A nymph longhorned tick, left, and an adult female, right, placed on an U.S. dime.
Photo: James Gathany (CDC)

Ticks and insects in general are steadily spreading across the United States and causing more disease, aided by an ever-cozier climate. If that’s not bad enough, though, it’s almost certain that an invasive species of tick, newly discovered last year, has firmly established America as its home. And this tick is potentially capable of causing even more frightening illnesses.

The Asian longhorned tick (Haemaphysalis longicornis) has now been spotted in seven states, mostly along the East Coast, the New York Times reported Monday. It was first discovered on a pet sheep in New Jersey last summer, and had been seen this summer in Arkansas, North Carolina, New York, Virginia, and West Virginia. Just last week, Pennsylvania became the latest state to report an Asian longhorned tick sighting.

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“The jury’s still out on how big a threat this is,” Ben Beard, deputy director of the Division of Vector-Borne Diseases at the Centers for Disease Control and Prevention (CDC), told the New York Times. “But we think it’s a very important question to address.”

Female longhorned ticks usually prey on the blood of livestock such as cattle, but they can and do enjoy people as well. Their appetite is apparently so voracious that, in large enough numbers, they can kill off young animal victims. Building up their numbers is horrifyingly easy, too, since longhorned ticks have the ability to both sexually and asexually reproduce. One fully fed mama tick, according to the New York Times, can lay hundreds of eggs all by her lonesome.

The longhorned tick has been rarely spotted in the U.S. before, but these appeared to be isolated cases brought over from animals in countries where the tick was endemic. The pet sheep in New Jersey, however, had never left the country. Later testing of other ticks suggested that this lineage has been in New Jersey since 2013.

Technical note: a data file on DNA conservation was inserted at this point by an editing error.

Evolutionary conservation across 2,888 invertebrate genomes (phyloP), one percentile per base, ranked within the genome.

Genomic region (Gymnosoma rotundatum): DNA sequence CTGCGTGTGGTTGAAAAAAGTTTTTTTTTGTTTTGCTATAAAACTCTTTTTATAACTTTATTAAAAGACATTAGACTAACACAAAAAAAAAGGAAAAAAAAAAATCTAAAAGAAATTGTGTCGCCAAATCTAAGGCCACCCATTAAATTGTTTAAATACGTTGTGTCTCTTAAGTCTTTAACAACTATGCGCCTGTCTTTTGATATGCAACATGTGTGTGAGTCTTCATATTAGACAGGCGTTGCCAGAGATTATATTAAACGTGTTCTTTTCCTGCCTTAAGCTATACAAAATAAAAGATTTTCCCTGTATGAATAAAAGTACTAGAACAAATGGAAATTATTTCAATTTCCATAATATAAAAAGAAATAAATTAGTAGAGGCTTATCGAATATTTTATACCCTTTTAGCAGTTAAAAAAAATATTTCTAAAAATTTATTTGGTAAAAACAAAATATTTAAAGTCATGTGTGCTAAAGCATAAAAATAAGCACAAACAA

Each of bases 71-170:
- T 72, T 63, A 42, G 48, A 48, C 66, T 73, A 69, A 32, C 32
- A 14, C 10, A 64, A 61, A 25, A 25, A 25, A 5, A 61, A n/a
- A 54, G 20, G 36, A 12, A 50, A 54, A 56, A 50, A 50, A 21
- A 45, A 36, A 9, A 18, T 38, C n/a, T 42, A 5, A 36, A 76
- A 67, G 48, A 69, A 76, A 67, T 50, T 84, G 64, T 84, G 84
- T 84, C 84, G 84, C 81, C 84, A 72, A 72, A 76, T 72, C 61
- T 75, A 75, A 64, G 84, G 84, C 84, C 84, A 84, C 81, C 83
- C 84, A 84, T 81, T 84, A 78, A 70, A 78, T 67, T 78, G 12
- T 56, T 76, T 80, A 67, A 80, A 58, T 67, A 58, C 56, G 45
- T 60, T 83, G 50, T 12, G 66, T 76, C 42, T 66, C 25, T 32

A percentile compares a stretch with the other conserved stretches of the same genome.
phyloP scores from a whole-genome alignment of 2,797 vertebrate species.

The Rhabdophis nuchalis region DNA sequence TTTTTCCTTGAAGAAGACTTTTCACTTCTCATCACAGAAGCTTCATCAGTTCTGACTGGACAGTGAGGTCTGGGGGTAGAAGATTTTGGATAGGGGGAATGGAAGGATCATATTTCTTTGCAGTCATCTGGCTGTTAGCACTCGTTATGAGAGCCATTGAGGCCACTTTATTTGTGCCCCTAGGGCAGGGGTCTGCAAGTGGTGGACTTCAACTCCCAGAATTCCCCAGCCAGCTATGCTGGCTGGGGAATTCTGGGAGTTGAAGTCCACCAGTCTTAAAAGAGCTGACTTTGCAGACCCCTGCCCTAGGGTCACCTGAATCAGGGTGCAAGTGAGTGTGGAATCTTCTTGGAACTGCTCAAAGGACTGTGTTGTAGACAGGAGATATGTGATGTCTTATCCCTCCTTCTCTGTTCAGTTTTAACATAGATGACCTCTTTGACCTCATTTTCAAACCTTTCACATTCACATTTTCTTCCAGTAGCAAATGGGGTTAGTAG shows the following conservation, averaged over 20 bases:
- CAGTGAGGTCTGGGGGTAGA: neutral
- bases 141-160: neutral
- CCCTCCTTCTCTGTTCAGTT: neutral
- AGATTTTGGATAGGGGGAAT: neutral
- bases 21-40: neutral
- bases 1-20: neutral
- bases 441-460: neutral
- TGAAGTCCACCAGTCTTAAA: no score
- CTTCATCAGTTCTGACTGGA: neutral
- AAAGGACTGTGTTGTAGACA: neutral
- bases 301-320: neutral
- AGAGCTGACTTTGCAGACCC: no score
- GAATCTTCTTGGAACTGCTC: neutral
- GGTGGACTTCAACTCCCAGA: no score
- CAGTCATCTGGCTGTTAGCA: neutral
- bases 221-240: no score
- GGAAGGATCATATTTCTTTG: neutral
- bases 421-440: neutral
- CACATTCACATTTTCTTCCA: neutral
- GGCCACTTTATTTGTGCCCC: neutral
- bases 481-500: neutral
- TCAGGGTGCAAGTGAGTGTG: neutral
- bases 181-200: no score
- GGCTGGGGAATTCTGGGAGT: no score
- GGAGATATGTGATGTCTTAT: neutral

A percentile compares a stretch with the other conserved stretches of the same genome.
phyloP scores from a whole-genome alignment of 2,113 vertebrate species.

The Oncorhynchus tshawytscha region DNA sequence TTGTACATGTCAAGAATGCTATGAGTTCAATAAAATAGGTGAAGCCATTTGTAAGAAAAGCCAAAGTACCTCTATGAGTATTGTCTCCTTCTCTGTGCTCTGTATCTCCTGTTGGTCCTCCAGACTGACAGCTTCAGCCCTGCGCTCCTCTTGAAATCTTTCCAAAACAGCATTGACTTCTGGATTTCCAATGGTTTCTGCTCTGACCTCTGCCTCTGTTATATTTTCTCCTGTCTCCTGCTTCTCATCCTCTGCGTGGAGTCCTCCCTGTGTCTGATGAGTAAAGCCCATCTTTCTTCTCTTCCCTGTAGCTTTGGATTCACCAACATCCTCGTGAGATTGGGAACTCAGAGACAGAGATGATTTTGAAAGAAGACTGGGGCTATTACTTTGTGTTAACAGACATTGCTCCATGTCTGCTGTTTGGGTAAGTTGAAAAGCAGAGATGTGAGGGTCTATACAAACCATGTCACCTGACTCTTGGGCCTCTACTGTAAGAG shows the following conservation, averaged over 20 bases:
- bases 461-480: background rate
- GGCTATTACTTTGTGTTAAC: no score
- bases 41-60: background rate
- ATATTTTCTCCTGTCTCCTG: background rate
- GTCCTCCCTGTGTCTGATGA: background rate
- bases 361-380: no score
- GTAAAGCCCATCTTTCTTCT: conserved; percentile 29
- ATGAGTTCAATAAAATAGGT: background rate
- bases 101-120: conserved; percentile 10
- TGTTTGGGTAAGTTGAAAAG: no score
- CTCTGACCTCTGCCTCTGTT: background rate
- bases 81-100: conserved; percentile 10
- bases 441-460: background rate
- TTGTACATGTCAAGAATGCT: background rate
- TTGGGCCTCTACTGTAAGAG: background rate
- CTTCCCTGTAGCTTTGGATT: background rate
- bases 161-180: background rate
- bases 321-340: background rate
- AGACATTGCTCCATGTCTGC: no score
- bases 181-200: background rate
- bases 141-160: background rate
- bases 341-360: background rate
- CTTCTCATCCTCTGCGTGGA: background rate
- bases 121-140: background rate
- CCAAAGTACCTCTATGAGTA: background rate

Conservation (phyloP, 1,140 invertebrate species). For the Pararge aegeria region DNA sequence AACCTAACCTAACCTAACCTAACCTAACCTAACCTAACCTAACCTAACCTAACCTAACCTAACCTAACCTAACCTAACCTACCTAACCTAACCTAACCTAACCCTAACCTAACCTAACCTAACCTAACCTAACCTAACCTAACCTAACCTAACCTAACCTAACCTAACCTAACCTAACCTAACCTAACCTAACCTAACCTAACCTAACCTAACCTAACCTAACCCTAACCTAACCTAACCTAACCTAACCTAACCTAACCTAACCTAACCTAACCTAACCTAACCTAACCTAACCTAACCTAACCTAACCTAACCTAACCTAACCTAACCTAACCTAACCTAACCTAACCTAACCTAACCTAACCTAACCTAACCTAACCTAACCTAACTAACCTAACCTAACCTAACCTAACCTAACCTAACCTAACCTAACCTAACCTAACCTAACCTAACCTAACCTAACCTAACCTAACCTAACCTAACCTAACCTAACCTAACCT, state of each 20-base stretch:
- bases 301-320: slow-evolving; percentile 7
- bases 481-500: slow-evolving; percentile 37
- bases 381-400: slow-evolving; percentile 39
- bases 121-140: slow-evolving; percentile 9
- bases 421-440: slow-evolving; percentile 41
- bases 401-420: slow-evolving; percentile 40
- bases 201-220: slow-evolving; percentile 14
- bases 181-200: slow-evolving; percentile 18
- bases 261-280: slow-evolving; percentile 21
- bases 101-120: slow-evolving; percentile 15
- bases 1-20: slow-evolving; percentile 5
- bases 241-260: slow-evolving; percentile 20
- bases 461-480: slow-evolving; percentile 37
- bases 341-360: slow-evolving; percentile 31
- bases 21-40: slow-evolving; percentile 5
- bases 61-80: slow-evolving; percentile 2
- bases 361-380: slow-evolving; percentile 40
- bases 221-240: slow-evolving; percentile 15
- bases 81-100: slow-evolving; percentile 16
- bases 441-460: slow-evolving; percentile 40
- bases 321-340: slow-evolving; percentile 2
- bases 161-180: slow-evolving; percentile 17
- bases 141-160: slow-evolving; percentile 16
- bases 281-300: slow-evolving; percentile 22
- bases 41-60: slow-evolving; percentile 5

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Like many species of tick, the Asian longhorned tick can carry disease-causing pathogens, including bacteria that resemble those that cause Lyme disease in the U.S., the Powassan virus, and the parasite responsible for babesiosis, an infection that goes after red blood cells. In Eastern Asia, the tick is thought to spread a virus that causes an emerging disease known as severe fever with thrombocytopenia syndrome (SFTS). People with SFTS have abnormally low platelet levels and can rapidly suffer organ failure. The mortality rate of SFTS can reach as high as 30 percent.

At this point, though, none of the longhorned ticks tested by the CDC have been found to carry any germs themselves. It’s also possible that SFTS might not be a danger that people in the U.S. have to worry about. The disease hasn’t been spotted in other areas of the world where longhorned ticks have invaded, such as Australia and New Zealand, indicating that it might take unique conditions for it to be transmittable to people.

Still, the longhorned tick’s arrival stateside is the latest sign of an encroaching tick invasion, which will surely bring more disease with it. In July, the National Institutes of Health reaffirmed that tick-borne diseases have become much more common—and are occurring in more parts of the country—over the past decade. It’s now estimated that at least 300,000 Americans get Lyme disease annually, and the toll is only likely to rise.

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[New York Times]